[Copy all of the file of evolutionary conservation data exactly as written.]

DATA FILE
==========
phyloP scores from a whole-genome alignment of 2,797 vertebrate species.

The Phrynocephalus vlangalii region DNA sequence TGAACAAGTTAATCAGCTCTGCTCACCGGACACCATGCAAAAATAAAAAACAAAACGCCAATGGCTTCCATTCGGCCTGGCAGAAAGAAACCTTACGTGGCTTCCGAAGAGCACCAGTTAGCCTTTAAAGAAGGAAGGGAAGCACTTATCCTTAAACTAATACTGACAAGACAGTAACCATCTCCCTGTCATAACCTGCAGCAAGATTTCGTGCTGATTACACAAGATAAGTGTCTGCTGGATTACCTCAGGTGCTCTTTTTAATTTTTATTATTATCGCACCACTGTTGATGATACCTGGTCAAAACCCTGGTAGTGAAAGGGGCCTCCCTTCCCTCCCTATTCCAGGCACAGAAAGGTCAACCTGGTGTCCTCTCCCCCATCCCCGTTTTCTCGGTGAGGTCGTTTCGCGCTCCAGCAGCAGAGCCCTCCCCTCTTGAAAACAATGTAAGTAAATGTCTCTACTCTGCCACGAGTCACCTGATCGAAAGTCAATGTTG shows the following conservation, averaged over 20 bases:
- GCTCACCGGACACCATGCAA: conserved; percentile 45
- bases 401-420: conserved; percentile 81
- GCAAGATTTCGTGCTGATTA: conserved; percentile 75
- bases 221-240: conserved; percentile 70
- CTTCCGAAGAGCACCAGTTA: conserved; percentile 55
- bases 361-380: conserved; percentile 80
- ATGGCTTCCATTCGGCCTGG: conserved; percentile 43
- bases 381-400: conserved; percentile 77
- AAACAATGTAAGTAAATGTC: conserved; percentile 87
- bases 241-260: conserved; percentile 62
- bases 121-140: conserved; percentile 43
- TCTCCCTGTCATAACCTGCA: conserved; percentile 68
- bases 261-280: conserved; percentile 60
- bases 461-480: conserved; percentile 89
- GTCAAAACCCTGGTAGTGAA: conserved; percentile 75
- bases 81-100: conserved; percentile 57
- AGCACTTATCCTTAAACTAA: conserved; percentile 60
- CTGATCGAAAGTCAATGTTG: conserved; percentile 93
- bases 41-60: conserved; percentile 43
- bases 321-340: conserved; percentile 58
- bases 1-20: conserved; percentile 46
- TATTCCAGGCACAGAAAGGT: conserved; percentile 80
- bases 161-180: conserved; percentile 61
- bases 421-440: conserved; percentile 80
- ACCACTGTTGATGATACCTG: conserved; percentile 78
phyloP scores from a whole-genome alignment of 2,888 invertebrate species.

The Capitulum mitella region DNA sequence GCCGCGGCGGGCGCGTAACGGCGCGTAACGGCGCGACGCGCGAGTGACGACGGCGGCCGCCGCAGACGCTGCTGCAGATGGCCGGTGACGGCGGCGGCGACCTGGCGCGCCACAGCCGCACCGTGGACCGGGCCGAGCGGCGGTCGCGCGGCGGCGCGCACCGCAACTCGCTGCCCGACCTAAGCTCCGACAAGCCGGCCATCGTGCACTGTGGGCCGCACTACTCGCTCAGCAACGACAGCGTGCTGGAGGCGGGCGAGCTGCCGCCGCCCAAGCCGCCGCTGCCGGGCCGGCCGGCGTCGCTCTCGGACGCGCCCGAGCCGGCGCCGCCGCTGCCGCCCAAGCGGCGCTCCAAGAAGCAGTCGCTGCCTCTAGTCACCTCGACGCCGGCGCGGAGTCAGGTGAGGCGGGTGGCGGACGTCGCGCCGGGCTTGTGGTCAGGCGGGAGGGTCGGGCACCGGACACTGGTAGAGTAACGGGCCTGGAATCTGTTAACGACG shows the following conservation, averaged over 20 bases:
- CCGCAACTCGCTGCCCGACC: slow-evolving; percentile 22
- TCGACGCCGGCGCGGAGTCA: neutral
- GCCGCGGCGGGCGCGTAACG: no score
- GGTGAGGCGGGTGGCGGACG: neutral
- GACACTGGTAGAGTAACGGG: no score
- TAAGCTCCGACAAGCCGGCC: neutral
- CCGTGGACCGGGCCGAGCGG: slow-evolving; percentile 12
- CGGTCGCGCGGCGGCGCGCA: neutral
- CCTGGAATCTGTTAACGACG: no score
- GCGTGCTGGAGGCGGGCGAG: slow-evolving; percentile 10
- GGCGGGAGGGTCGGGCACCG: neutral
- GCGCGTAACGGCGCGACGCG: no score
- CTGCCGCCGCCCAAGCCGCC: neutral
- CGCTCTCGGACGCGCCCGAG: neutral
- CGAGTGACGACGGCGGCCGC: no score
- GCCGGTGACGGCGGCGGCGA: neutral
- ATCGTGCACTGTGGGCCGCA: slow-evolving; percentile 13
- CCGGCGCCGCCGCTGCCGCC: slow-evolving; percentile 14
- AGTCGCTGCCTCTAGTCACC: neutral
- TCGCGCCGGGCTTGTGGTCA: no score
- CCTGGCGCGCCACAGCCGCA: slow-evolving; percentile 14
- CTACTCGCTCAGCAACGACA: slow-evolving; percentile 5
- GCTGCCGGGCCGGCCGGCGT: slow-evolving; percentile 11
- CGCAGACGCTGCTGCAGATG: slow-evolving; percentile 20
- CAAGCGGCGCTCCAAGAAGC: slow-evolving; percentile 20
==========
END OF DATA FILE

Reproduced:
phyloP scores from a whole-genome alignment of 2,797 vertebrate species.

The Phrynocephalus vlangalii region DNA sequence TGAACAAGTTAATCAGCTCTGCTCACCGGACACCATGCAAAAATAAAAAACAAAACGCCAATGGCTTCCATTCGGCCTGGCAGAAAGAAACCTTACGTGGCTTCCGAAGAGCACCAGTTAGCCTTTAAAGAAGGAAGGGAAGCACTTATCCTTAAACTAATACTGACAAGACAGTAACCATCTCCCTGTCATAACCTGCAGCAAGATTTCGTGCTGATTACACAAGATAAGTGTCTGCTGGATTACCTCAGGTGCTCTTTTTAATTTTTATTATTATCGCACCACTGTTGATGATACCTGGTCAAAACCCTGGTAGTGAAAGGGGCCTCCCTTCCCTCCCTATTCCAGGCACAGAAAGGTCAACCTGGTGTCCTCTCCCCCATCCCCGTTTTCTCGGTGAGGTCGTTTCGCGCTCCAGCAGCAGAGCCCTCCCCTCTTGAAAACAATGTAAGTAAATGTCTCTACTCTGCCACGAGTCACCTGATCGAAAGTCAATGTTG shows the following conservation, averaged over 20 bases:
- GCTCACCGGACACCATGCAA: conserved; percentile 45
- bases 401-420: conserved; percentile 81
- GCAAGATTTCGTGCTGATTA: conserved; percentile 75
- bases 221-240: conserved; percentile 70
- CTTCCGAAGAGCACCAGTTA: conserved; percentile 55
- bases 361-380: conserved; percentile 80
- ATGGCTTCCATTCGGCCTGG: conserved; percentile 43
- bases 381-400: conserved; percentile 77
- AAACAATGTAAGTAAATGTC: conserved; percentile 87
- bases 241-260: conserved; percentile 62
- bases 121-140: conserved; percentile 43
- TCTCCCTGTCATAACCTGCA: conserved; percentile 68
- bases 261-280: conserved; percentile 60
- bases 461-480: conserved; percentile 89
- GTCAAAACCCTGGTAGTGAA: conserved; percentile 75
- bases 81-100: conserved; percentile 57
- AGCACTTATCCTTAAACTAA: conserved; percentile 60
- CTGATCGAAAGTCAATGTTG: conserved; percentile 93
- bases 41-60: conserved; percentile 43
- bases 321-340: conserved; percentile 58
- bases 1-20: conserved; percentile 46
- TATTCCAGGCACAGAAAGGT: conserved; percentile 80
- bases 161-180: conserved; percentile 61
- bases 421-440: conserved; percentile 80
- ACCACTGTTGATGATACCTG: conserved; percentile 78
phyloP scores from a whole-genome alignment of 2,888 invertebrate species.

The Capitulum mitella region DNA sequence GCCGCGGCGGGCGCGTAACGGCGCGTAACGGCGCGACGCGCGAGTGACGACGGCGGCCGCCGCAGACGCTGCTGCAGATGGCCGGTGACGGCGGCGGCGACCTGGCGCGCCACAGCCGCACCGTGGACCGGGCCGAGCGGCGGTCGCGCGGCGGCGCGCACCGCAACTCGCTGCCCGACCTAAGCTCCGACAAGCCGGCCATCGTGCACTGTGGGCCGCACTACTCGCTCAGCAACGACAGCGTGCTGGAGGCGGGCGAGCTGCCGCCGCCCAAGCCGCCGCTGCCGGGCCGGCCGGCGTCGCTCTCGGACGCGCCCGAGCCGGCGCCGCCGCTGCCGCCCAAGCGGCGCTCCAAGAAGCAGTCGCTGCCTCTAGTCACCTCGACGCCGGCGCGGAGTCAGGTGAGGCGGGTGGCGGACGTCGCGCCGGGCTTGTGGTCAGGCGGGAGGGTCGGGCACCGGACACTGGTAGAGTAACGGGCCTGGAATCTGTTAACGACG shows the following conservation, averaged over 20 bases:
- CCGCAACTCGCTGCCCGACC: slow-evolving; percentile 22
- TCGACGCCGGCGCGGAGTCA: neutral
- GCCGCGGCGGGCGCGTAACG: no score
- GGTGAGGCGGGTGGCGGACG: neutral
- GACACTGGTAGAGTAACGGG: no score
- TAAGCTCCGACAAGCCGGCC: neutral
- CCGTGGACCGGGCCGAGCGG: slow-evolving; percentile 12
- CGGTCGCGCGGCGGCGCGCA: neutral
- CCTGGAATCTGTTAACGACG: no score
- GCGTGCTGGAGGCGGGCGAG: slow-evolving; percentile 10
- GGCGGGAGGGTCGGGCACCG: neutral
- GCGCGTAACGGCGCGACGCG: no score
- CTGCCGCCGCCCAAGCCGCC: neutral
- CGCTCTCGGACGCGCCCGAG: neutral
- CGAGTGACGACGGCGGCCGC: no score
- GCCGGTGACGGCGGCGGCGA: neutral
- ATCGTGCACTGTGGGCCGCA: slow-evolving; percentile 13
- CCGGCGCCGCCGCTGCCGCC: slow-evolving; percentile 14
- AGTCGCTGCCTCTAGTCACC: neutral
- TCGCGCCGGGCTTGTGGTCA: no score
- CCTGGCGCGCCACAGCCGCA: slow-evolving; percentile 14
- CTACTCGCTCAGCAACGACA: slow-evolving; percentile 5
- GCTGCCGGGCCGGCCGGCGT: slow-evolving; percentile 11
- CGCAGACGCTGCTGCAGATG: slow-evolving; percentile 20
- CAAGCGGCGCTCCAAGAAGC: slow-evolving; percentile 20